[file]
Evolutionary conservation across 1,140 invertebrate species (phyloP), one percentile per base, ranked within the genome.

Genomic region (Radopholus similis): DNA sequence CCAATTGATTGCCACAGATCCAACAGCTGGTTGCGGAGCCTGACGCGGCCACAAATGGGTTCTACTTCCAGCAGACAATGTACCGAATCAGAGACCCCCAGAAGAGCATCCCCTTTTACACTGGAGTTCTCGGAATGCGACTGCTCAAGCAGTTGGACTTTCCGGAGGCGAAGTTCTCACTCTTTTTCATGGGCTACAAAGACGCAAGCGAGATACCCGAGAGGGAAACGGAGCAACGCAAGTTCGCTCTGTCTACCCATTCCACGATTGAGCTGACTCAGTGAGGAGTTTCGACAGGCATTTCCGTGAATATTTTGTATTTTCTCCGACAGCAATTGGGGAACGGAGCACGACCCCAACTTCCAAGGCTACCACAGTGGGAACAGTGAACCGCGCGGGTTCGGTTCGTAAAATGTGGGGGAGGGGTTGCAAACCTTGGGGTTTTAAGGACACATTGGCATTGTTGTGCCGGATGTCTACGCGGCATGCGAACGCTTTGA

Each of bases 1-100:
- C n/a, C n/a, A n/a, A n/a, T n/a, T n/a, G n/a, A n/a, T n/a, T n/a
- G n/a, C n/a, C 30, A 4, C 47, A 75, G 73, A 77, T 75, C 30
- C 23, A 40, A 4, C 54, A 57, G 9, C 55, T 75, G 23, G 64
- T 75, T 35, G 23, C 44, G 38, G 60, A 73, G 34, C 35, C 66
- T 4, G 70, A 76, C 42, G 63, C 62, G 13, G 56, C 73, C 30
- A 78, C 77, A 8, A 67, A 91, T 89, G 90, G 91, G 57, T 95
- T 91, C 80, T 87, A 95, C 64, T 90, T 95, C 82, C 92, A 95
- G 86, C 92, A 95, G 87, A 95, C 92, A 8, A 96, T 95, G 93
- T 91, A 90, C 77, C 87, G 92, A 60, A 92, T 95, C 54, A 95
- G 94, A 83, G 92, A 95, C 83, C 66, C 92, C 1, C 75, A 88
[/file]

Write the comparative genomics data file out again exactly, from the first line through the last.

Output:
Evolutionary conservation across 1,140 invertebrate species (phyloP), one percentile per base, ranked within the genome.

Genomic region (Radopholus similis): DNA sequence CCAATTGATTGCCACAGATCCAACAGCTGGTTGCGGAGCCTGACGCGGCCACAAATGGGTTCTACTTCCAGCAGACAATGTACCGAATCAGAGACCCCCAGAAGAGCATCCCCTTTTACACTGGAGTTCTCGGAATGCGACTGCTCAAGCAGTTGGACTTTCCGGAGGCGAAGTTCTCACTCTTTTTCATGGGCTACAAAGACGCAAGCGAGATACCCGAGAGGGAAACGGAGCAACGCAAGTTCGCTCTGTCTACCCATTCCACGATTGAGCTGACTCAGTGAGGAGTTTCGACAGGCATTTCCGTGAATATTTTGTATTTTCTCCGACAGCAATTGGGGAACGGAGCACGACCCCAACTTCCAAGGCTACCACAGTGGGAACAGTGAACCGCGCGGGTTCGGTTCGTAAAATGTGGGGGAGGGGTTGCAAACCTTGGGGTTTTAAGGACACATTGGCATTGTTGTGCCGGATGTCTACGCGGCATGCGAACGCTTTGA

Each of bases 1-100:
- C n/a, C n/a, A n/a, A n/a, T n/a, T n/a, G n/a, A n/a, T n/a, T n/a
- G n/a, C n/a, C 30, A 4, C 47, A 75, G 73, A 77, T 75, C 30
- C 23, A 40, A 4, C 54, A 57, G 9, C 55, T 75, G 23, G 64
- T 75, T 35, G 23, C 44, G 38, G 60, A 73, G 34, C 35, C 66
- T 4, G 70, A 76, C 42, G 63, C 62, G 13, G 56, C 73, C 30
- A 78, C 77, A 8, A 67, A 91, T 89, G 90, G 91, G 57, T 95
- T 91, C 80, T 87, A 95, C 64, T 90, T 95, C 82, C 92, A 95
- G 86, C 92, A 95, G 87, A 95, C 92, A 8, A 96, T 95, G 93
- T 91, A 90, C 77, C 87, G 92, A 60, A 92, T 95, C 54, A 95
- G 94, A 83, G 92, A 95, C 83, C 66, C 92, C 1, C 75, A 88